John Goodwin spent fifteen years as the head of publicity and publications for the Royal Shakespeare Company before moving on to the National Theatre in 1974 for another fifteen years. There he worked closely with the director, Sir Peter Hall, who had earlier established the Royal Shakespeare Company. Goodwin edited Hall's audio diaries, recorded during the National Theatre's pivotal early years of 1972 to 1980, and saw them published as Peter Hall's Diaries: The Story of a Dramatic Battle. Hall had taken over the directorship of the National Theatre from Sir Laurence Olivier, and there worked with such outstanding members of the British stage tradition as Sir John Gielgud, Sir Ralph Richardson, Harold Pinter, Trevor Nunn, Peter Brook, and Kenneth Tynan, among others. All of these figures appear in the Diaries, subject to Hall's pitiless wit and peerless ability to capture a moment in a few phrases. "About himself, however, Hall is not nearly so forthcoming," commented Lloyd Rose in the Atlantic. "When you consider that the material has been cut to about one sixth of its original length and that anything even remotely libelous has been removed, you begin to realize just how little of Hall's personality you're getting," Rose added.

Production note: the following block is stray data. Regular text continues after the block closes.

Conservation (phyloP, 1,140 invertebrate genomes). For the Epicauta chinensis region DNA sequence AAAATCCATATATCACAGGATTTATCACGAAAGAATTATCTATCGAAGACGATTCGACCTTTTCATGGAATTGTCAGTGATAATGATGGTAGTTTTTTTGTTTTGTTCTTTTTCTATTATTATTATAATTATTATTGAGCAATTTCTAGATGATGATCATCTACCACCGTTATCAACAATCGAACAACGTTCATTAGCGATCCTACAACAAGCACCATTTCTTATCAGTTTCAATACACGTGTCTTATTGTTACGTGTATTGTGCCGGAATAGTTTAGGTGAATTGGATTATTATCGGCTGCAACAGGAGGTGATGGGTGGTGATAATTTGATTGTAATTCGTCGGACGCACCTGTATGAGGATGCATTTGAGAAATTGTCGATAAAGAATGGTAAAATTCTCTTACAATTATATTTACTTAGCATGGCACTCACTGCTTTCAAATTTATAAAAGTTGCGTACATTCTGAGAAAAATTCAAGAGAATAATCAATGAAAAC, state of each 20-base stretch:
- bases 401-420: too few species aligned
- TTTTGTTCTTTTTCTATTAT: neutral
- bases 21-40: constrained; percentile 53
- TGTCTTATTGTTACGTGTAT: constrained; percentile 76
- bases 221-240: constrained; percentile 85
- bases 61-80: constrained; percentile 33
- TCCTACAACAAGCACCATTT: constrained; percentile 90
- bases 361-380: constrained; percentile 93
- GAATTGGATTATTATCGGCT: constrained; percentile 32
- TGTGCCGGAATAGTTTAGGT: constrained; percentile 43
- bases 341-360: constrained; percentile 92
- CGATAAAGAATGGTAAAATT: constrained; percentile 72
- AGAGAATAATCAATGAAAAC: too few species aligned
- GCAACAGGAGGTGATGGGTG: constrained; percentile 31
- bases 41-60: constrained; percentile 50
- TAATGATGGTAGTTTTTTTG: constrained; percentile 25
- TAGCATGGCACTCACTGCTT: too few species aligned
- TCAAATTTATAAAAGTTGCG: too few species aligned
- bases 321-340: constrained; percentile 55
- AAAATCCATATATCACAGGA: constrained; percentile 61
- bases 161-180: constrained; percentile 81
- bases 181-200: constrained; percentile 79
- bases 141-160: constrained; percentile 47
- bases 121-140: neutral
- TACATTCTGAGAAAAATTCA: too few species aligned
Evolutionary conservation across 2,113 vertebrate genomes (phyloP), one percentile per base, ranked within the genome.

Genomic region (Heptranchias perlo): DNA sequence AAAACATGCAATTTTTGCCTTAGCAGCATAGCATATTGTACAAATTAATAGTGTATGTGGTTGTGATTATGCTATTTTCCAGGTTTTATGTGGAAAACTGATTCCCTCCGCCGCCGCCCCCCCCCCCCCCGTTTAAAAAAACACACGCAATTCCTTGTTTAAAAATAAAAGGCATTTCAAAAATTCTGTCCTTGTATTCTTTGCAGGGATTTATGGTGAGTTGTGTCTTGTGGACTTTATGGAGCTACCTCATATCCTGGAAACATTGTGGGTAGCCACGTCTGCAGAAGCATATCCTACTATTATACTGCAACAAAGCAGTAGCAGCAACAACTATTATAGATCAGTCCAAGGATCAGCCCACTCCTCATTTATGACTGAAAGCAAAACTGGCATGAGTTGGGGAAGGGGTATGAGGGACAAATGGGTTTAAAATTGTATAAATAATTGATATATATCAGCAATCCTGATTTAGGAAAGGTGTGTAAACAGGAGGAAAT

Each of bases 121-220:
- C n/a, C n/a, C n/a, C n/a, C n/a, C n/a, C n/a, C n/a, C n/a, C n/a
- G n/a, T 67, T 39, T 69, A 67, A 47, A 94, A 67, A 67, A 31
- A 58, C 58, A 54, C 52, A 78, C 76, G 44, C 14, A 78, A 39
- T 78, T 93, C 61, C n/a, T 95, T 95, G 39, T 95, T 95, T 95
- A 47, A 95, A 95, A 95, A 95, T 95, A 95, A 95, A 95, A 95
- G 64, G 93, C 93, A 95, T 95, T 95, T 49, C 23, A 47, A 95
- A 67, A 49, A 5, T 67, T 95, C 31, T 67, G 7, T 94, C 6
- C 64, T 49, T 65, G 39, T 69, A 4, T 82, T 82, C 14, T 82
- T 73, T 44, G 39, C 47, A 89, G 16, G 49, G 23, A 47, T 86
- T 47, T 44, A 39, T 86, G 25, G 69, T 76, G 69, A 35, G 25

Peter Hall's Diaries "created a furor in England" when they were first published, according to New York Times contributor Michiko Kakutani, due to the forthright manner in which Hall criticizes members of the theatrical community both living and dead. New York Times Book Review contributor Benedict Nightingale called Hall's account of the multifaceted tribulations recorded in the diaries a "neo-Jacobean drama": "As his diaries vividly reveal, most of the traditional ingredients were there—ambition, paranoia and hatred, intrigue and betrayal, and a protagonist who, by his own confession, was driven to the brink of madness by the pressures slowly gathering around him." For Kakutani, however, Hall reveals himself in the diaries to be "an egomaniac with a gift for self-dramatization…. Mr. Hall proves a lively, intelligent critic, adept at communicating his passion for the theater; but his critical opinions, like his presentation of administrative skirmishes, often come across as self-serving."